WordPress is the world’s most popular content management system. It’s also one of the most popular targets for hackers and other malicious actors. In this tutorial, you’ll learn about five ways to make your WordPress site more secure.
Disclaimer: This review contains affiliate links, and I will receive a commission if you proceed with a purchase after clicking on an affiliate link. Thank you in advance for your support!
Change Your WordPress Login URL
By default, the login page for your WordPress site can be found at
domain.com/wp-login.php. As a result of WordPress’ popularity, the default login page is a huge attack surface, and is often the target for malicious bots. Having your WordPress login page brute-forced by bots has obvious security implications, but there are also performance concerns as well. Since the
wp-login.php page is bypassed from the page cache at most hosting providers, continuous hits on
wp-login.php can result in CPU and RAM spikes.
Change your WordPress login URL with WPS Hide Login.[/caption] The best way to change your WordPress login URL is to use the WPS Hide Login plugin. After installing the plugin, you can change the login URL to anything you want. WPS Hide Login also lets you specify a redirection URL which will automatically redirect anyone who tries to access
Don’t Install Nulled Plugins & Themes
You should only install plugins and themes from trusted sources like the WordPress repository, a developer’s personal store, or a reputable marketplace like ThemeForest. You should never install plugins sourced from sketchy forums, Reddit groups, or that friend who’s an expert at pirating software. This is especially true for premium paid plugins. Just think about it. Someone had to pay for that plugin at one point or another, so it doesn’t make sense that it would be free for you. Nulled plugins and themes are often injected with malware that can be used to take control of your website. That’s why they’re “free”.
Block Access to xmlrpc.php
XML-RPC is a feature that lets WordPress interact with other apps and services. For example, the WordPress iOS app uses XML-RPC to establish a connection to your WordPress site, so you can can edit posts and upload images on the go. To support XML-RPC, WordPress core comes with an
xmlrpc.php file. Like the
wp-login.php file mentioned earlier,
xmlrpc.php is also a huge attack surface for two main reasons.
xmlrpc.phpcan be used to gain remote access to your WordPress site, malicious actors can brute-force
xmlrpc.phpwith different username and password combinations.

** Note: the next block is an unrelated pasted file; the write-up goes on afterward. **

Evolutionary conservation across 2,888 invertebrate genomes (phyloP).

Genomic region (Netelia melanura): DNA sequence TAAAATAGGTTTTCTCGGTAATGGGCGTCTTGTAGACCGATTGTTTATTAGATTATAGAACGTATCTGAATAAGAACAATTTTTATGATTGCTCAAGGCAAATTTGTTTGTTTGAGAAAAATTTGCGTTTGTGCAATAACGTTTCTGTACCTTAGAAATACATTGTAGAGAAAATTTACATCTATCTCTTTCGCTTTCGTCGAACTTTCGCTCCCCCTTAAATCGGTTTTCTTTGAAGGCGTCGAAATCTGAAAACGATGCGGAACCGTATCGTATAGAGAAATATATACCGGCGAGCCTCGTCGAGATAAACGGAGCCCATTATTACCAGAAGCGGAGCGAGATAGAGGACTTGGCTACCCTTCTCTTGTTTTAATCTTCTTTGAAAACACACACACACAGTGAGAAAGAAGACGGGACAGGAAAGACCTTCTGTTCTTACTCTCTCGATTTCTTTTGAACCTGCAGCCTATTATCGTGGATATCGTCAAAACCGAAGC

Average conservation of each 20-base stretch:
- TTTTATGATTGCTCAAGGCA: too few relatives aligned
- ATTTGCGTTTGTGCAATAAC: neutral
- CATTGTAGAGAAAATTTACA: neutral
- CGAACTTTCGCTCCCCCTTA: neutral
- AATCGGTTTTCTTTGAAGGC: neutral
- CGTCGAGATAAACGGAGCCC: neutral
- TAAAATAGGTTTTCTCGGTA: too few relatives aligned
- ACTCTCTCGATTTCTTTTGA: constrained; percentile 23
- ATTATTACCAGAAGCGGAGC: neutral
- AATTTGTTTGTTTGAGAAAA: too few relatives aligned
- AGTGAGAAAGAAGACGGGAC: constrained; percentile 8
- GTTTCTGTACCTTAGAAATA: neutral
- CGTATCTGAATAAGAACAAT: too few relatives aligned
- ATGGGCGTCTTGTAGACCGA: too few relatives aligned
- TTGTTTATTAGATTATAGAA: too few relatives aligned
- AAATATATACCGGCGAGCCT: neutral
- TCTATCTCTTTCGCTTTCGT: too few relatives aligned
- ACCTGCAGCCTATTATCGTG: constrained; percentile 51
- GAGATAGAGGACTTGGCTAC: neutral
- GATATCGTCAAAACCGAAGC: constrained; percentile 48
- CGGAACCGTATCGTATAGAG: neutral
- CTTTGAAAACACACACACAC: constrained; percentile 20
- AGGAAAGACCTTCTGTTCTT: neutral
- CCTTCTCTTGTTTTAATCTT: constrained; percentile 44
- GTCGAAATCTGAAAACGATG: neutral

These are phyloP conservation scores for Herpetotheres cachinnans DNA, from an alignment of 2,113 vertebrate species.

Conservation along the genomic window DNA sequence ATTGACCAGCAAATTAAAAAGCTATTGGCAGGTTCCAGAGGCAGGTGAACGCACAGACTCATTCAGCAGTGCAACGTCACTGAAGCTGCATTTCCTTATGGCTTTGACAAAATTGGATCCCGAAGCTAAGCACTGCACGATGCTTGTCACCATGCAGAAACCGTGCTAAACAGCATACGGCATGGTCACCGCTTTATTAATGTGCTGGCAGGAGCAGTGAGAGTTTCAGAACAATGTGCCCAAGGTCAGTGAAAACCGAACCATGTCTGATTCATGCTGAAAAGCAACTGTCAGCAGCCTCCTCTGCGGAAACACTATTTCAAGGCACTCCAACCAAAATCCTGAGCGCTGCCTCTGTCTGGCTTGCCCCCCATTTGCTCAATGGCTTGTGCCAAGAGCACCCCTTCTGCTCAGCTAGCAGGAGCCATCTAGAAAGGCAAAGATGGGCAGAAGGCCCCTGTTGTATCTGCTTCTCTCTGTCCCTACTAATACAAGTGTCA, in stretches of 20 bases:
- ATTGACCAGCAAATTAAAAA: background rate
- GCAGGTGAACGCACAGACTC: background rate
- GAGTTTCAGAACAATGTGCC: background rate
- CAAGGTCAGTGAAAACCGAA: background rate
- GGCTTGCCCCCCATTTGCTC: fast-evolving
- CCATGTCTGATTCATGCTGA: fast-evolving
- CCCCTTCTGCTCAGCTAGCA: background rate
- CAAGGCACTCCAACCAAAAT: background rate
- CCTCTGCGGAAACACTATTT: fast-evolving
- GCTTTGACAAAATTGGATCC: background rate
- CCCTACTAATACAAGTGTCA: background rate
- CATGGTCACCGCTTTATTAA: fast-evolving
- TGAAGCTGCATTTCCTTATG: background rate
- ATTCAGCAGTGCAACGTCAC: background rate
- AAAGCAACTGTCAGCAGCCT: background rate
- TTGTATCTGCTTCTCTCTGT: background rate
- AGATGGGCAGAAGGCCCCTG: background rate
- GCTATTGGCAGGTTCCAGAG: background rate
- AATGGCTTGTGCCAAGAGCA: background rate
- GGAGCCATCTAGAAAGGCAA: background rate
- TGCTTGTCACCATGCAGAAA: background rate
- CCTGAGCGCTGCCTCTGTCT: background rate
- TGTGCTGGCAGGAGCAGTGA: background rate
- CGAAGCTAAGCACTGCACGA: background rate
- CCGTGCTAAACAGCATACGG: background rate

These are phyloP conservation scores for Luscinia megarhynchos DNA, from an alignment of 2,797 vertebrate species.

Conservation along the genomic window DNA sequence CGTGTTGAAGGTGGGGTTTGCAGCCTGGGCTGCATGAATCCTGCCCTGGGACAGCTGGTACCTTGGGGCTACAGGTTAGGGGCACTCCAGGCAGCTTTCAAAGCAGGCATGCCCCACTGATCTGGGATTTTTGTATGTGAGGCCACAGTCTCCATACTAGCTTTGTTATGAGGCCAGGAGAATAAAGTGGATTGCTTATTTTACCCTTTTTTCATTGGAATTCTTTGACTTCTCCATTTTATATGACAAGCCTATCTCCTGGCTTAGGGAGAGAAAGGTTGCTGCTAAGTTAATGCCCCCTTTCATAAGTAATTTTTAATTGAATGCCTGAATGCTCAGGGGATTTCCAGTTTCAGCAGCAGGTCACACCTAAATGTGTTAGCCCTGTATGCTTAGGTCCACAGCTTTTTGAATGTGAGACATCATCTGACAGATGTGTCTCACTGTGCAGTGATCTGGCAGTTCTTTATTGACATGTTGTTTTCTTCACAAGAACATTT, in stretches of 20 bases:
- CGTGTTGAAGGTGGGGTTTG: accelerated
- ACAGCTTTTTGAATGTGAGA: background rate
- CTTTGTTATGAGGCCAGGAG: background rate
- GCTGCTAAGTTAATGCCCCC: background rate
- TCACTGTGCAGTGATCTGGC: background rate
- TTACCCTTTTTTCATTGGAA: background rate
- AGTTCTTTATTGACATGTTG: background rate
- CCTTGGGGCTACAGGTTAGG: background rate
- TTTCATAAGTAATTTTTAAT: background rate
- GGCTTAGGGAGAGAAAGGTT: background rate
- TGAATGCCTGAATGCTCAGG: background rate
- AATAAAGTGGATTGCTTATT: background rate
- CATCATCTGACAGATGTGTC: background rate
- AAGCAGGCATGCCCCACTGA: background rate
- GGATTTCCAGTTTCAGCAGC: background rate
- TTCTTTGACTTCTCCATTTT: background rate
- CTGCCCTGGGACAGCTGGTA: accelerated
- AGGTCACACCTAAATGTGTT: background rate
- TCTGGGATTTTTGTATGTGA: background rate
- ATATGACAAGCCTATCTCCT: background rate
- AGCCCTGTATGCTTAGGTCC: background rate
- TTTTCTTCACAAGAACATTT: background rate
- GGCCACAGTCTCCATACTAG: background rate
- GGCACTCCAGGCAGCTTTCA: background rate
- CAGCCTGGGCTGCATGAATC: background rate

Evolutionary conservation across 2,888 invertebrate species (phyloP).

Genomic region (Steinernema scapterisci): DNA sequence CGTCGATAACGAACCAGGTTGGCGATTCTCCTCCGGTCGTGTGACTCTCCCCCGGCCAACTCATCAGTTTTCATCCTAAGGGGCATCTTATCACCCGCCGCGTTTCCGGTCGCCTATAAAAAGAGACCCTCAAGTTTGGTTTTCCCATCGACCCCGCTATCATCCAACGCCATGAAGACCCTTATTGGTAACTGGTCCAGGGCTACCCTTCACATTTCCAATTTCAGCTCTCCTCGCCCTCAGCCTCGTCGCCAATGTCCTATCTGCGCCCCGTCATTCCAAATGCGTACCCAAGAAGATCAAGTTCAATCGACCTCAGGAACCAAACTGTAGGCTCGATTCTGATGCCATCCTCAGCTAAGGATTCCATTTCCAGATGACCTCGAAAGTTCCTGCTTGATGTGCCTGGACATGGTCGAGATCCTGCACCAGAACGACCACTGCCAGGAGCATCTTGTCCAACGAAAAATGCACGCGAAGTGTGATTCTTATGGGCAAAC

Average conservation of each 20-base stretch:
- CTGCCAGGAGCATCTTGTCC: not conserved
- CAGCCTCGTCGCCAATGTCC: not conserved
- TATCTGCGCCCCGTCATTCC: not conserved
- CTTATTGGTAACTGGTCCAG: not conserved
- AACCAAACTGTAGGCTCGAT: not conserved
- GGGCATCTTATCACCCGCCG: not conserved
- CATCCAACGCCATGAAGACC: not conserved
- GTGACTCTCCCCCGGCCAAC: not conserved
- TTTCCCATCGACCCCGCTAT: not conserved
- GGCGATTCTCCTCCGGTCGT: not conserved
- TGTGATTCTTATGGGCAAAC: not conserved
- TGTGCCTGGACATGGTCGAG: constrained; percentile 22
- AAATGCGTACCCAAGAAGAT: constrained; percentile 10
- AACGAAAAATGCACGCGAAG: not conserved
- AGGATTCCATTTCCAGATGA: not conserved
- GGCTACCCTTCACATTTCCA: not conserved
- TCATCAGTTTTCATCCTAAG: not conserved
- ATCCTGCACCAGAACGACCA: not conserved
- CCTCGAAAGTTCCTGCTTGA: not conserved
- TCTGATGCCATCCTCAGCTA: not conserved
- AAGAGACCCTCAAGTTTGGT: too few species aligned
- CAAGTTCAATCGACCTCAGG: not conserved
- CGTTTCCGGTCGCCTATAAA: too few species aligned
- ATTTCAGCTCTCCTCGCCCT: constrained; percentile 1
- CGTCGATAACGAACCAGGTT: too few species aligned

xmlrpc.php's pingback feature can also be used to trigger DDoS attacks.
When it comes to
xmlrpc.php usage, it’s better to follow a “whitelist-only” protocol. This way, you can whitelist certain IP addresses and user agents for
xmlrpc.php access. If you’re managing your own server, you can create access rules in the NGINX or Apache configuration file. If you used a managed WordPress host,
xmlrpc.php should already be blocked by default. If you’re on a managed WordPress host that leaves
xmlrpc.phpwide open, considering switching to a host that takes security more seriously - Kinsta, Flywheel, etc.
Use a Web Application Firewall
Cloudflare and Sucuri are two companies that offer a comprehensive set of security features including a web application firewall (WAF). A WAF is your website’s first line of defense, and I highly recommend adding one to your WordPress site. While I’ve never used Sucuri’s offering, I use Cloudflare on all my sites. For my sites, I use the free plan, but for more serious sites like this one, I opt for the $20/month pro plan. In addition to more security tools, Cloudflare’s pro plan also comes with image optimization features, 20 page rules, and more. It’s a great value, and it puts my mind at ease.
Adding Cloudflare to your WordPress site is easy. All you have to do is create an account on Cloudflare, add a site, and then switch your domain’s nameservers to Cloudflare’s nameservers. If you’re looking for a more detailed guide on how to use Cloudflare, check out Kinsta’s tutorial.
Keep Everything Updated
Last but not least, you should always remember to keep WordPress core, plugins, and themes updated. Software is an ever-evolving beast, and new vulnerabilities are discovered everyday. Just in the last few months, we’ve seen major exploits in Social Warfare and Yuzo Related Posts. New versions were released quickly, but it’s probable that many WordPress users are still running old versions of the plugins that may contain exploits. I recommend doing a scan of your WordPress site for updates once a week. The process literally takes less than five minutes, and has the potential to save you a lot of time and frustration. If you’re low on time and manage a lot of WordPress sites, ManageWP has a dashboard solution that lets you update core, plugins, and themes in bulk. Security doesn’t have to be difficult if you don’t purposely make it difficult. As a recap, changing your login URL, avoiding nulled plugins and themes, blocking access to
xmlrpc.php, using a web application firewall, and keeping your site updated are five ways you can keep your WordPress site more secure.